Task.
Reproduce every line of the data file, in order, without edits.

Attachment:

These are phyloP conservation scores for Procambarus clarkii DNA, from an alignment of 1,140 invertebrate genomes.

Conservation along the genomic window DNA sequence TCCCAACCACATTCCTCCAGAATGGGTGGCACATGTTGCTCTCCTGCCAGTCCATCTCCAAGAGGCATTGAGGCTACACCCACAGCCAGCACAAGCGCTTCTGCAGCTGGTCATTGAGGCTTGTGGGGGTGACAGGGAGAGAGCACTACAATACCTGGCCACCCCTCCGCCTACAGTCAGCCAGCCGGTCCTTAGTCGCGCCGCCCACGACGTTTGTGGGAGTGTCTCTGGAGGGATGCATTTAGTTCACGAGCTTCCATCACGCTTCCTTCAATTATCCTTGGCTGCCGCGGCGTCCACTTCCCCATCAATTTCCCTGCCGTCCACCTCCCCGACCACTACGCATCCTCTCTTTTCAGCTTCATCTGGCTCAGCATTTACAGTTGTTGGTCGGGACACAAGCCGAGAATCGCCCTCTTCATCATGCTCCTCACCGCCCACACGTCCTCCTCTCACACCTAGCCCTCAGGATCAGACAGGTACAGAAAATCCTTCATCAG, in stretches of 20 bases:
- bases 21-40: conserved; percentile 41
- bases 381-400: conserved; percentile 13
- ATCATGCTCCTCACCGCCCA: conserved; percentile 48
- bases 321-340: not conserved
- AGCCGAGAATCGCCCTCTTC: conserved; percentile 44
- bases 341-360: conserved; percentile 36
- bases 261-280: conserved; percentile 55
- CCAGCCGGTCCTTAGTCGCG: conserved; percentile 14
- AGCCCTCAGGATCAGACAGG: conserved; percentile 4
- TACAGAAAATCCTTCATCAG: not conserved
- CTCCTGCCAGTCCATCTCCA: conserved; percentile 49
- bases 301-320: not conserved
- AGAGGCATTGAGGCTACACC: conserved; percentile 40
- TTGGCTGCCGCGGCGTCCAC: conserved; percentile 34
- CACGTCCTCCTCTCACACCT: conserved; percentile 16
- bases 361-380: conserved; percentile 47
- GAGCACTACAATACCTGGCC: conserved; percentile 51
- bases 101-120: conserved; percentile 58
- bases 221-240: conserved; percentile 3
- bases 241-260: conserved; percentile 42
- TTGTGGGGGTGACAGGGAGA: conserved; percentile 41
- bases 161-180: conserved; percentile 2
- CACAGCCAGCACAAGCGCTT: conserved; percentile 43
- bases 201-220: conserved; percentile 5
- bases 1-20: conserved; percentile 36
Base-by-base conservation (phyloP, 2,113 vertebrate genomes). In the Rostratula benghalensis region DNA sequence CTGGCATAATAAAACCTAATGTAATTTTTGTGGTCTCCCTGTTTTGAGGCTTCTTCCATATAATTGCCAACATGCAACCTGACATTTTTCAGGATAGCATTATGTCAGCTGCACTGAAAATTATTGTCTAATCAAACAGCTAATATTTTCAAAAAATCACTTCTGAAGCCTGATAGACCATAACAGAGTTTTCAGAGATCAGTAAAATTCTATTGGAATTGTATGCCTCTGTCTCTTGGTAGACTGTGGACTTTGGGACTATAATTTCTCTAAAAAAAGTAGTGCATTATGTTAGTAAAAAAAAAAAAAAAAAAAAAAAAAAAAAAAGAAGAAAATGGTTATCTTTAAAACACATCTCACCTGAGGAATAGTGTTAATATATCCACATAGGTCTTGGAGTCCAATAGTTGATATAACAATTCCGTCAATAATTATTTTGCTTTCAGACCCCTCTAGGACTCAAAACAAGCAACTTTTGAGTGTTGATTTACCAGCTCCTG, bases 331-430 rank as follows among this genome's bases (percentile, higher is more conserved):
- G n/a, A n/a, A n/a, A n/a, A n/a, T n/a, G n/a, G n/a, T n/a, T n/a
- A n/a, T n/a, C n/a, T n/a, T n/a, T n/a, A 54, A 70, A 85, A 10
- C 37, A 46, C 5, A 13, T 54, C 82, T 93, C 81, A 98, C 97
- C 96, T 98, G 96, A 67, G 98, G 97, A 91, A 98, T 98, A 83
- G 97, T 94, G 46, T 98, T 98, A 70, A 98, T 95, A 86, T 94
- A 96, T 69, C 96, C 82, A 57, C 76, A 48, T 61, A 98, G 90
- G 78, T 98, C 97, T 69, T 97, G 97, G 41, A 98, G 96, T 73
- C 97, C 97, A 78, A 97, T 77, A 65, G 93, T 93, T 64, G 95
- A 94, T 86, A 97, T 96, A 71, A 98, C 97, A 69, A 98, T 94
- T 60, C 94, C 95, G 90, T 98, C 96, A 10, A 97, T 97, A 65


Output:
These are phyloP conservation scores for Procambarus clarkii DNA, from an alignment of 1,140 invertebrate genomes.

Conservation along the genomic window DNA sequence TCCCAACCACATTCCTCCAGAATGGGTGGCACATGTTGCTCTCCTGCCAGTCCATCTCCAAGAGGCATTGAGGCTACACCCACAGCCAGCACAAGCGCTTCTGCAGCTGGTCATTGAGGCTTGTGGGGGTGACAGGGAGAGAGCACTACAATACCTGGCCACCCCTCCGCCTACAGTCAGCCAGCCGGTCCTTAGTCGCGCCGCCCACGACGTTTGTGGGAGTGTCTCTGGAGGGATGCATTTAGTTCACGAGCTTCCATCACGCTTCCTTCAATTATCCTTGGCTGCCGCGGCGTCCACTTCCCCATCAATTTCCCTGCCGTCCACCTCCCCGACCACTACGCATCCTCTCTTTTCAGCTTCATCTGGCTCAGCATTTACAGTTGTTGGTCGGGACACAAGCCGAGAATCGCCCTCTTCATCATGCTCCTCACCGCCCACACGTCCTCCTCTCACACCTAGCCCTCAGGATCAGACAGGTACAGAAAATCCTTCATCAG, in stretches of 20 bases:
- bases 21-40: conserved; percentile 41
- bases 381-400: conserved; percentile 13
- ATCATGCTCCTCACCGCCCA: conserved; percentile 48
- bases 321-340: not conserved
- AGCCGAGAATCGCCCTCTTC: conserved; percentile 44
- bases 341-360: conserved; percentile 36
- bases 261-280: conserved; percentile 55
- CCAGCCGGTCCTTAGTCGCG: conserved; percentile 14
- AGCCCTCAGGATCAGACAGG: conserved; percentile 4
- TACAGAAAATCCTTCATCAG: not conserved
- CTCCTGCCAGTCCATCTCCA: conserved; percentile 49
- bases 301-320: not conserved
- AGAGGCATTGAGGCTACACC: conserved; percentile 40
- TTGGCTGCCGCGGCGTCCAC: conserved; percentile 34
- CACGTCCTCCTCTCACACCT: conserved; percentile 16
- bases 361-380: conserved; percentile 47
- GAGCACTACAATACCTGGCC: conserved; percentile 51
- bases 101-120: conserved; percentile 58
- bases 221-240: conserved; percentile 3
- bases 241-260: conserved; percentile 42
- TTGTGGGGGTGACAGGGAGA: conserved; percentile 41
- bases 161-180: conserved; percentile 2
- CACAGCCAGCACAAGCGCTT: conserved; percentile 43
- bases 201-220: conserved; percentile 5
- bases 1-20: conserved; percentile 36
Base-by-base conservation (phyloP, 2,113 vertebrate genomes). In the Rostratula benghalensis region DNA sequence CTGGCATAATAAAACCTAATGTAATTTTTGTGGTCTCCCTGTTTTGAGGCTTCTTCCATATAATTGCCAACATGCAACCTGACATTTTTCAGGATAGCATTATGTCAGCTGCACTGAAAATTATTGTCTAATCAAACAGCTAATATTTTCAAAAAATCACTTCTGAAGCCTGATAGACCATAACAGAGTTTTCAGAGATCAGTAAAATTCTATTGGAATTGTATGCCTCTGTCTCTTGGTAGACTGTGGACTTTGGGACTATAATTTCTCTAAAAAAAGTAGTGCATTATGTTAGTAAAAAAAAAAAAAAAAAAAAAAAAAAAAAAAGAAGAAAATGGTTATCTTTAAAACACATCTCACCTGAGGAATAGTGTTAATATATCCACATAGGTCTTGGAGTCCAATAGTTGATATAACAATTCCGTCAATAATTATTTTGCTTTCAGACCCCTCTAGGACTCAAAACAAGCAACTTTTGAGTGTTGATTTACCAGCTCCTG, bases 331-430 rank as follows among this genome's bases (percentile, higher is more conserved):
- G n/a, A n/a, A n/a, A n/a, A n/a, T n/a, G n/a, G n/a, T n/a, T n/a
- A n/a, T n/a, C n/a, T n/a, T n/a, T n/a, A 54, A 70, A 85, A 10
- C 37, A 46, C 5, A 13, T 54, C 82, T 93, C 81, A 98, C 97
- C 96, T 98, G 96, A 67, G 98, G 97, A 91, A 98, T 98, A 83
- G 97, T 94, G 46, T 98, T 98, A 70, A 98, T 95, A 86, T 94
- A 96, T 69, C 96, C 82, A 57, C 76, A 48, T 61, A 98, G 90
- G 78, T 98, C 97, T 69, T 97, G 97, G 41, A 98, G 96, T 73
- C 97, C 97, A 78, A 97, T 77, A 65, G 93, T 93, T 64, G 95
- A 94, T 86, A 97, T 96, A 71, A 98, C 97, A 69, A 98, T 94
- T 60, C 94, C 95, G 90, T 98, C 96, A 10, A 97, T 97, A 65